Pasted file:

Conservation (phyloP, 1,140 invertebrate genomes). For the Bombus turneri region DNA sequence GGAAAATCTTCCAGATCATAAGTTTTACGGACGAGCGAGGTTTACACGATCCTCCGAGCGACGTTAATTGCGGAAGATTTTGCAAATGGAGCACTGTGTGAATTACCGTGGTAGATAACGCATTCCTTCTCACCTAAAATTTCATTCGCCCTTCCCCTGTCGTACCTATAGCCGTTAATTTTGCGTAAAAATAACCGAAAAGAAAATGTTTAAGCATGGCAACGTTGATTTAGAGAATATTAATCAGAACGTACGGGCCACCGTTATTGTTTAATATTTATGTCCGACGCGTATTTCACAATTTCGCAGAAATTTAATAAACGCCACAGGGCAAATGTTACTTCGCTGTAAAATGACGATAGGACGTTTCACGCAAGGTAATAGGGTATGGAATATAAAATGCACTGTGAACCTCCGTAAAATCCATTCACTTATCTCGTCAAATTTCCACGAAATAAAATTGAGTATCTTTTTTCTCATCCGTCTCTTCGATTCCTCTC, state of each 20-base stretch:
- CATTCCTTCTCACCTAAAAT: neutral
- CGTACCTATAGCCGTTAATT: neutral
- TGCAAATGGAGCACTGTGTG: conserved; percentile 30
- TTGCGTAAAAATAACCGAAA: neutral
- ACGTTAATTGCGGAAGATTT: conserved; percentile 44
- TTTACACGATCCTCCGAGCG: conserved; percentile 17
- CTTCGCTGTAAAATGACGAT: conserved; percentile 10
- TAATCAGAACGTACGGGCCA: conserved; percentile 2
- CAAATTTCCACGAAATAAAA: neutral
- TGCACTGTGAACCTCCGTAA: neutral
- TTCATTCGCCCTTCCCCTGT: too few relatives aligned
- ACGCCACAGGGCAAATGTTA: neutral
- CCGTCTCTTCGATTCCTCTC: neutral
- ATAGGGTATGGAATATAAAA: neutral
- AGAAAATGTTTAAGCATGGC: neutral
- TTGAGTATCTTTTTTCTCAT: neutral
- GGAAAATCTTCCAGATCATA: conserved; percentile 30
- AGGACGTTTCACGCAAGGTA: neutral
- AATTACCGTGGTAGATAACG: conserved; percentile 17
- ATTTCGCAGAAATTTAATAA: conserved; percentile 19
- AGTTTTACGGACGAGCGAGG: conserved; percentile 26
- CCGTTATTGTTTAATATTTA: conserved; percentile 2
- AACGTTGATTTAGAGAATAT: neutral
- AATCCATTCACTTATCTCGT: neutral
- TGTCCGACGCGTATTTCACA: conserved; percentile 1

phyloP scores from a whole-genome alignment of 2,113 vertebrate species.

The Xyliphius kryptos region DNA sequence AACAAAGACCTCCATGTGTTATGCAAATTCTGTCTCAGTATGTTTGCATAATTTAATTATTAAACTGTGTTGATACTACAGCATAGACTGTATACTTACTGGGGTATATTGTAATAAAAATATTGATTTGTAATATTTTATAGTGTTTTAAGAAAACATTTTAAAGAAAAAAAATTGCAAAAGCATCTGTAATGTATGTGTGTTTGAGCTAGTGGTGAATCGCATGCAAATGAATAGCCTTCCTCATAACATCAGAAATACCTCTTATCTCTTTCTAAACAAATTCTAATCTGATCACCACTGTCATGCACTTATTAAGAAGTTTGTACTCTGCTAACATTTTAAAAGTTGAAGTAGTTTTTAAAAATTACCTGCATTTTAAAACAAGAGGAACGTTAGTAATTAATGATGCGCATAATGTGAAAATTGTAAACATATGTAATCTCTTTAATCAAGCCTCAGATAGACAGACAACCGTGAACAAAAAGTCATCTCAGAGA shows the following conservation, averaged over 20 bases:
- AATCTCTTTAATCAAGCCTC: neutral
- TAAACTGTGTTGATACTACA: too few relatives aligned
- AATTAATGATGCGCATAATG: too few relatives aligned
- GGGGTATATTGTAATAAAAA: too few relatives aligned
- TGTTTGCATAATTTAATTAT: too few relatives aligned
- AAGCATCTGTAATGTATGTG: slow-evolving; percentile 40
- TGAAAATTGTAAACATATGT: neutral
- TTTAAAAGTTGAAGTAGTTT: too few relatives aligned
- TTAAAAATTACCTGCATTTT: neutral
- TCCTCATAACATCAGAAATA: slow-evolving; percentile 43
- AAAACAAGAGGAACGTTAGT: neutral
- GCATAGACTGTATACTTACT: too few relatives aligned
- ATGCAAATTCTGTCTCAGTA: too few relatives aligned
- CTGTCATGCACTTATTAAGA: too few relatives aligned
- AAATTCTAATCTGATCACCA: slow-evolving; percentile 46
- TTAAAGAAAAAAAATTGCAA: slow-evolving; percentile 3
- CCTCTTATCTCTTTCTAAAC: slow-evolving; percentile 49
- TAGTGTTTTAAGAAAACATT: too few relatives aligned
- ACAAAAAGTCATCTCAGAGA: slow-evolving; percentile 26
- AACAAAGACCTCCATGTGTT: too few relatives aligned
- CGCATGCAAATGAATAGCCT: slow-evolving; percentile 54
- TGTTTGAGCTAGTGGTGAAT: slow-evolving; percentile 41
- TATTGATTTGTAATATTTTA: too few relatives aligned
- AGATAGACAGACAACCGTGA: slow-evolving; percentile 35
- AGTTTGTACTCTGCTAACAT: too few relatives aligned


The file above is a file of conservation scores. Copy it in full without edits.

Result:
Conservation (phyloP, 1,140 invertebrate genomes). For the Bombus turneri region DNA sequence GGAAAATCTTCCAGATCATAAGTTTTACGGACGAGCGAGGTTTACACGATCCTCCGAGCGACGTTAATTGCGGAAGATTTTGCAAATGGAGCACTGTGTGAATTACCGTGGTAGATAACGCATTCCTTCTCACCTAAAATTTCATTCGCCCTTCCCCTGTCGTACCTATAGCCGTTAATTTTGCGTAAAAATAACCGAAAAGAAAATGTTTAAGCATGGCAACGTTGATTTAGAGAATATTAATCAGAACGTACGGGCCACCGTTATTGTTTAATATTTATGTCCGACGCGTATTTCACAATTTCGCAGAAATTTAATAAACGCCACAGGGCAAATGTTACTTCGCTGTAAAATGACGATAGGACGTTTCACGCAAGGTAATAGGGTATGGAATATAAAATGCACTGTGAACCTCCGTAAAATCCATTCACTTATCTCGTCAAATTTCCACGAAATAAAATTGAGTATCTTTTTTCTCATCCGTCTCTTCGATTCCTCTC, state of each 20-base stretch:
- CATTCCTTCTCACCTAAAAT: neutral
- CGTACCTATAGCCGTTAATT: neutral
- TGCAAATGGAGCACTGTGTG: conserved; percentile 30
- TTGCGTAAAAATAACCGAAA: neutral
- ACGTTAATTGCGGAAGATTT: conserved; percentile 44
- TTTACACGATCCTCCGAGCG: conserved; percentile 17
- CTTCGCTGTAAAATGACGAT: conserved; percentile 10
- TAATCAGAACGTACGGGCCA: conserved; percentile 2
- CAAATTTCCACGAAATAAAA: neutral
- TGCACTGTGAACCTCCGTAA: neutral
- TTCATTCGCCCTTCCCCTGT: too few relatives aligned
- ACGCCACAGGGCAAATGTTA: neutral
- CCGTCTCTTCGATTCCTCTC: neutral
- ATAGGGTATGGAATATAAAA: neutral
- AGAAAATGTTTAAGCATGGC: neutral
- TTGAGTATCTTTTTTCTCAT: neutral
- GGAAAATCTTCCAGATCATA: conserved; percentile 30
- AGGACGTTTCACGCAAGGTA: neutral
- AATTACCGTGGTAGATAACG: conserved; percentile 17
- ATTTCGCAGAAATTTAATAA: conserved; percentile 19
- AGTTTTACGGACGAGCGAGG: conserved; percentile 26
- CCGTTATTGTTTAATATTTA: conserved; percentile 2
- AACGTTGATTTAGAGAATAT: neutral
- AATCCATTCACTTATCTCGT: neutral
- TGTCCGACGCGTATTTCACA: conserved; percentile 1

phyloP scores from a whole-genome alignment of 2,113 vertebrate species.

The Xyliphius kryptos region DNA sequence AACAAAGACCTCCATGTGTTATGCAAATTCTGTCTCAGTATGTTTGCATAATTTAATTATTAAACTGTGTTGATACTACAGCATAGACTGTATACTTACTGGGGTATATTGTAATAAAAATATTGATTTGTAATATTTTATAGTGTTTTAAGAAAACATTTTAAAGAAAAAAAATTGCAAAAGCATCTGTAATGTATGTGTGTTTGAGCTAGTGGTGAATCGCATGCAAATGAATAGCCTTCCTCATAACATCAGAAATACCTCTTATCTCTTTCTAAACAAATTCTAATCTGATCACCACTGTCATGCACTTATTAAGAAGTTTGTACTCTGCTAACATTTTAAAAGTTGAAGTAGTTTTTAAAAATTACCTGCATTTTAAAACAAGAGGAACGTTAGTAATTAATGATGCGCATAATGTGAAAATTGTAAACATATGTAATCTCTTTAATCAAGCCTCAGATAGACAGACAACCGTGAACAAAAAGTCATCTCAGAGA shows the following conservation, averaged over 20 bases:
- AATCTCTTTAATCAAGCCTC: neutral
- TAAACTGTGTTGATACTACA: too few relatives aligned
- AATTAATGATGCGCATAATG: too few relatives aligned
- GGGGTATATTGTAATAAAAA: too few relatives aligned
- TGTTTGCATAATTTAATTAT: too few relatives aligned
- AAGCATCTGTAATGTATGTG: slow-evolving; percentile 40
- TGAAAATTGTAAACATATGT: neutral
- TTTAAAAGTTGAAGTAGTTT: too few relatives aligned
- TTAAAAATTACCTGCATTTT: neutral
- TCCTCATAACATCAGAAATA: slow-evolving; percentile 43
- AAAACAAGAGGAACGTTAGT: neutral
- GCATAGACTGTATACTTACT: too few relatives aligned
- ATGCAAATTCTGTCTCAGTA: too few relatives aligned
- CTGTCATGCACTTATTAAGA: too few relatives aligned
- AAATTCTAATCTGATCACCA: slow-evolving; percentile 46
- TTAAAGAAAAAAAATTGCAA: slow-evolving; percentile 3
- CCTCTTATCTCTTTCTAAAC: slow-evolving; percentile 49
- TAGTGTTTTAAGAAAACATT: too few relatives aligned
- ACAAAAAGTCATCTCAGAGA: slow-evolving; percentile 26
- AACAAAGACCTCCATGTGTT: too few relatives aligned
- CGCATGCAAATGAATAGCCT: slow-evolving; percentile 54
- TGTTTGAGCTAGTGGTGAAT: slow-evolving; percentile 41
- TATTGATTTGTAATATTTTA: too few relatives aligned
- AGATAGACAGACAACCGTGA: slow-evolving; percentile 35
- AGTTTGTACTCTGCTAACAT: too few relatives aligned